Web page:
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Research Papers

Pressure Drop Studies on Supercritical Helium Flowing in Horizontal Tubes

[+] Author and Article Information
Neville Joaquim Rebelo

Inox CVA,
504, ISKON ATRIA-1, Gotri,
Vadodara 390021, Gujarat, India
e-mail: neville.rebelo@gmail.com

Parthasarathi Ghosh

Cryogenic Engineering Centre,
IIT-Kharagpur,
Kharagpur 721302, West Bengal, India
e-mail: psghosh@hijli.iitkgp.ernet.in

1Corresponding author.

Contributed by the Heat Transfer Division of ASME for publication in the JOURNAL OF THERMAL SCIENCE AND ENGINEERING APPLICATIONS. Manuscript received April 30, 2014; final manuscript received May 25, 2015; published online November 11, 2015. Assoc. Editor: P. K. Das.

J. Thermal Sci. Eng. Appl 8(1), 011011 (Nov 11, 2015) (9 pages) Paper No: TSEA-14-1099; doi: 10.1115/1.4030794 History: Received April 30, 2014

Supercritical helium owing to its single-phase characteristics and enhanced heat transfer near the pseudo-critical region is envisaged as a potential coolant for superconducting magnets used in particle accelerators and fusion devices. However, near the transposed critical line, there is a wide fluctuation of thermophysical properties like specific heat at constant pressure, density, thermal conductivity, viscosity, etc. As a consequence of this fluctuation, heat transfer and fluid flow studies become difficult for accurate prediction of heat transfer coefficient and friction factor. In this paper, numerical simulation of supercritical helium flowing under turbulent conditions in a horizontal heated tube is performed using computational fluid dynamics (CFD) software ANSYS FLUENT v12.0.16. It is found that results of pressure drop obtained from simulation closely match experimental data in case of fluctuation free regimes. The friction factor indicating the frictional pressure drop occurring in a horizontal tube can be matched to existing correlations within given accuracies for fluctuation regimes. A correlation for friction factor that yields better results than those in literature is proposed based on the simulation data obtained. The accurate determination of the overall pressure drop in the tubes along with the optimum flow rates gives the estimation of pumping power required for enhanced heat transfer with flow of supercritical helium.

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References

Figures

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Fig. 1

T–S diagram for helium showing the pseudo-critical line

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Fig. 2

Plot of specific heat versus temperature at different pressures

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Fig. 3

Variation of density with temperature at supercritical pressures

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Fig. 4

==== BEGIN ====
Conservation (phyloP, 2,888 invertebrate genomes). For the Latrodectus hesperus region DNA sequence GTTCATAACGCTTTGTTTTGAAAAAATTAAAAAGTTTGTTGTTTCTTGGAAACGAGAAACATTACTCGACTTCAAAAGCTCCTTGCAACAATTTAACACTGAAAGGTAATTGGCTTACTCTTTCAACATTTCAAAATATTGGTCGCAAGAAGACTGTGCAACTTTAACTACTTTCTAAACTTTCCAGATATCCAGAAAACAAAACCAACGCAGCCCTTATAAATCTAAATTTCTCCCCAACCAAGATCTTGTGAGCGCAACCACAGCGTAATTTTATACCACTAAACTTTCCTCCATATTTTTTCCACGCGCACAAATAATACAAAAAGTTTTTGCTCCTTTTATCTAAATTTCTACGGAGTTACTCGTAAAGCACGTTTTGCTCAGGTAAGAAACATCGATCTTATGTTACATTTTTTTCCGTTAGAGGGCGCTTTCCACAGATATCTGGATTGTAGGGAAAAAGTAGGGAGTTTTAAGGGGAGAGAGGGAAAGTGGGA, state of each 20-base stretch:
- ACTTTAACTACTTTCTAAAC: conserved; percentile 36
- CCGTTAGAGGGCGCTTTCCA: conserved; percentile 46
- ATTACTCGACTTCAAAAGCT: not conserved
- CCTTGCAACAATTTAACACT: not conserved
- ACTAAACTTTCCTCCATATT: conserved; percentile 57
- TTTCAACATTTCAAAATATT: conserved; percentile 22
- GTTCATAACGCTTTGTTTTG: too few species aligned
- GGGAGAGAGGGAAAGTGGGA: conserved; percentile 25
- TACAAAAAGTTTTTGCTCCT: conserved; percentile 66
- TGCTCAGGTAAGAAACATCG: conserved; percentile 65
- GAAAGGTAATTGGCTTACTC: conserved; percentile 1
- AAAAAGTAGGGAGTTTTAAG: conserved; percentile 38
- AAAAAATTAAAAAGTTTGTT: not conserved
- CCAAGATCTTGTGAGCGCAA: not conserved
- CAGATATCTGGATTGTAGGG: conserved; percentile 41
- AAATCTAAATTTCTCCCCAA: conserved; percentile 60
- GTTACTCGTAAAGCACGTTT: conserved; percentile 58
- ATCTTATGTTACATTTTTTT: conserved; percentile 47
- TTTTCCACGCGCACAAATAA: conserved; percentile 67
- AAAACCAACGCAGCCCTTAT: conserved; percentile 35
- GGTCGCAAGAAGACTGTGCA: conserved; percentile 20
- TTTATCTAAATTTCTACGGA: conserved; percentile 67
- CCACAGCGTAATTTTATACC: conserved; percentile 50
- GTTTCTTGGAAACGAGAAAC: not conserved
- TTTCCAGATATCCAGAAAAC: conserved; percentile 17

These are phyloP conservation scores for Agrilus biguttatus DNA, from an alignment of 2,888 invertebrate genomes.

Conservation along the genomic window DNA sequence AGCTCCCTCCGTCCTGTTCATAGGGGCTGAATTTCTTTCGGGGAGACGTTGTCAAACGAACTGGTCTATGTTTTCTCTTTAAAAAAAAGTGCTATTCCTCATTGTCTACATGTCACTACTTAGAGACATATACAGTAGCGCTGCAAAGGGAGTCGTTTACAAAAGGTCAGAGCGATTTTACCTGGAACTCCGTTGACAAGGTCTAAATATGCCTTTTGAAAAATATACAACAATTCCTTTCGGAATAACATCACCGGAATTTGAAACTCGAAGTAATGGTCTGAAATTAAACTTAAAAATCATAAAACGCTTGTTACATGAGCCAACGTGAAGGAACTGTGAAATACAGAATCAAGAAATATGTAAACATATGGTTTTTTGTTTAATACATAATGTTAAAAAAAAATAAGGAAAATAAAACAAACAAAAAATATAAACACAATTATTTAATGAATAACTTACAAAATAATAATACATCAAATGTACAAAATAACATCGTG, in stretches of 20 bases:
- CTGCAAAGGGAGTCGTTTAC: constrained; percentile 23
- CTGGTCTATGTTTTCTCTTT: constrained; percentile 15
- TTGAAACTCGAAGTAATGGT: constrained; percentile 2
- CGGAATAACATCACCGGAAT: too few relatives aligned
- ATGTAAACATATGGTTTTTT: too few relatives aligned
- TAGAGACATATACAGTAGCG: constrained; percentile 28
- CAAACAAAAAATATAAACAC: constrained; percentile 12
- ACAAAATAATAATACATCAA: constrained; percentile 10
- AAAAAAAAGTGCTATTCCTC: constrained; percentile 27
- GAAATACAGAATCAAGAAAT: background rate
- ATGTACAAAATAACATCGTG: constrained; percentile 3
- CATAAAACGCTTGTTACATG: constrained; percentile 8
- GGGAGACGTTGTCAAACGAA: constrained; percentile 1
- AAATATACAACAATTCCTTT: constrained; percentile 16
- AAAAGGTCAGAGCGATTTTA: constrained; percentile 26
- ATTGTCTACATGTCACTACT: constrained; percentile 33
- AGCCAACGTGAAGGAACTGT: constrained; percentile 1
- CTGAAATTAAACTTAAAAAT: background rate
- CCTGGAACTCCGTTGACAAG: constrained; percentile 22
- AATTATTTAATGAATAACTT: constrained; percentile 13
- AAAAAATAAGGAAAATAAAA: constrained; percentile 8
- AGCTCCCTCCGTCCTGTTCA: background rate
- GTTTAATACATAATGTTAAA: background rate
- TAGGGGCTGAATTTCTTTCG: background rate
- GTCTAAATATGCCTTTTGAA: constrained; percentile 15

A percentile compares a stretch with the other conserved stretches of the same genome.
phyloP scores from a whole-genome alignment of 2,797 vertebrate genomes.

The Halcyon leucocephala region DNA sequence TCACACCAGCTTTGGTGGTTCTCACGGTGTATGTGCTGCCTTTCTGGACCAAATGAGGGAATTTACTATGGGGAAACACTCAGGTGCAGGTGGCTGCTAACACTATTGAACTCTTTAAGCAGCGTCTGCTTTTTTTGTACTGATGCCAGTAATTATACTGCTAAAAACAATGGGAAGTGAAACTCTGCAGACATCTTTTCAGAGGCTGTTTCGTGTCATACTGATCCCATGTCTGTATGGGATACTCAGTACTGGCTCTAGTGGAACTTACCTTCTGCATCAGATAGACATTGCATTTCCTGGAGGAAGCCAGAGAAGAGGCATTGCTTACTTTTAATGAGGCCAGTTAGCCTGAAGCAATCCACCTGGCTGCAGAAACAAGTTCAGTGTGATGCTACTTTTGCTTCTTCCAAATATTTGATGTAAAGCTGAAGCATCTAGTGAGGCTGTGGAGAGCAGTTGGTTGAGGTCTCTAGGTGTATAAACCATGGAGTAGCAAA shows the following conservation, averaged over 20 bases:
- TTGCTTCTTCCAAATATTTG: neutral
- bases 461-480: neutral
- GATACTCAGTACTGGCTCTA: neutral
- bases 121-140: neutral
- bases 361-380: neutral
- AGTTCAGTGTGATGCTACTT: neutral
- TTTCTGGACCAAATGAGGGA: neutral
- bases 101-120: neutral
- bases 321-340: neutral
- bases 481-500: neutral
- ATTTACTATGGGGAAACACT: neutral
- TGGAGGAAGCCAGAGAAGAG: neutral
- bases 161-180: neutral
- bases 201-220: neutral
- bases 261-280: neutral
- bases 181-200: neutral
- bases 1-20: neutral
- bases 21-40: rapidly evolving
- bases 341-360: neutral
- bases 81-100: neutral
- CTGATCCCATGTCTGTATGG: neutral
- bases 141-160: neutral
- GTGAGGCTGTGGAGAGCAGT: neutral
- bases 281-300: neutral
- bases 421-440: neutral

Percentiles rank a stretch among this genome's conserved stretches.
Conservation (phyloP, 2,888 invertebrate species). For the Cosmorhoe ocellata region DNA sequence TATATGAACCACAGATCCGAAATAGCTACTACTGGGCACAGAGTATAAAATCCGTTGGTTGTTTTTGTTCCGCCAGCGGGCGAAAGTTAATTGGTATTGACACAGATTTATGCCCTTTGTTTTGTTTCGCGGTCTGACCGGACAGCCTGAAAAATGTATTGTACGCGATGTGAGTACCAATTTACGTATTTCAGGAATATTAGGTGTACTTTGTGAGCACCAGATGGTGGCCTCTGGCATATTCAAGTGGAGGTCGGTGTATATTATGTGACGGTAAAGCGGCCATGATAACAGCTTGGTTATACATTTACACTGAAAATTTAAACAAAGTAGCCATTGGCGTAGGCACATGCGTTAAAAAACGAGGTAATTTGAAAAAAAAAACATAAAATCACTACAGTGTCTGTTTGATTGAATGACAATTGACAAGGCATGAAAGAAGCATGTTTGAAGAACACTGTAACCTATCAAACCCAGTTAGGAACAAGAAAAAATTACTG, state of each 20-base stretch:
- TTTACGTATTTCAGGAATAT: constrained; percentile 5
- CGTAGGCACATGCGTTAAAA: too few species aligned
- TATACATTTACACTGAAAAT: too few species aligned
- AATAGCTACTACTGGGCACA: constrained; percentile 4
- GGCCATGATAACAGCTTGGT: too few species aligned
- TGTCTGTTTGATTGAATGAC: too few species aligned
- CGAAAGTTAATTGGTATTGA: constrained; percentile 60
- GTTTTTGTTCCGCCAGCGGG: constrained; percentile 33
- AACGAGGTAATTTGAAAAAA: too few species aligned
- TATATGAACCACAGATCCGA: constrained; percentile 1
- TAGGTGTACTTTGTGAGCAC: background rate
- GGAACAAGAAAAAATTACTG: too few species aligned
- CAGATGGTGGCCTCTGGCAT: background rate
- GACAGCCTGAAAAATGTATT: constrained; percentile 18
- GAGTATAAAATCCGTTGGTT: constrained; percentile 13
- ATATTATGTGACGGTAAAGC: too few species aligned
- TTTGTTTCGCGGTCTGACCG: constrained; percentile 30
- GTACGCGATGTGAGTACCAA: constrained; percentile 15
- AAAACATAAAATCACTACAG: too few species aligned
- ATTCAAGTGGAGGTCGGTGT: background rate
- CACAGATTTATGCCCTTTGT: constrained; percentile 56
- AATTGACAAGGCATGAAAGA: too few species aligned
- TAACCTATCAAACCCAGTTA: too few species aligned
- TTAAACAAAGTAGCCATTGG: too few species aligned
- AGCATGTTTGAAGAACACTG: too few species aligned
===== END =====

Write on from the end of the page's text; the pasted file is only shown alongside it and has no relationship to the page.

Plot of viscosity versus temperature at different pressures

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Fig. 5

Plot of thermal conductivity versus temperature at different pressures

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Fig. 16

Comparison of pressure drop simulation results against experimental for three cases

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Fig. 15

Comparison of wall and bulk density variation along the length (case 1.3)

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Fig. 14

Comparison of wall and bulk temperature variation along the length (case 1.3)

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Fig. 13

Comparison of wall and bulk density variation along the length (case 1.2)

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Fig. 12

Comparison of wall and bulk temperature variation along the length (case 1.2)

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Fig. 11

Comparison of wall and bulk density variation along the length (case 1.1)

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Fig. 10

Comparison of wall and bulk temperature variation along the length (case 1.1)

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Fig. 9

Plot of wall y+ for two cases with refined radial nodes

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Fig. 8

Plot of wall temperature versus length for different axial nodes

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Fig. 7

Wall temperature variation with different turbulence models

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Fig. 6

2D representation of the heated stainless steel tube

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Fig. 17

Specific heat variation along axial length (case 2.1)

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Fig. 18

Pressure drop along the axial length (case 2.1)

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Fig. 19

Wall and bulk temperature variation along the length (case 2.1)

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Fig. 20

Wall and bulk density variation along the length (case 2.1)

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Fig. 21

Pressure drop along the axial length (case 2.2)

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Fig. 22

Wall and bulk temperature variation along the length (case 2.2)

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Fig. 23

Wall and bulk density variation along the length (case 2.2)

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Fig. 24

Specific heat variation along axial length (case 2.2)

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Fig. 25

Pressure drop along axial length (case 2.3)

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Fig. 26

Specific heat variation along axial length (case 2.3)

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Fig. 27

Wall and bulk temperature variation along the length (case 2.3)

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Fig. 28

Wall and bulk density variation along the length (case 2.3)

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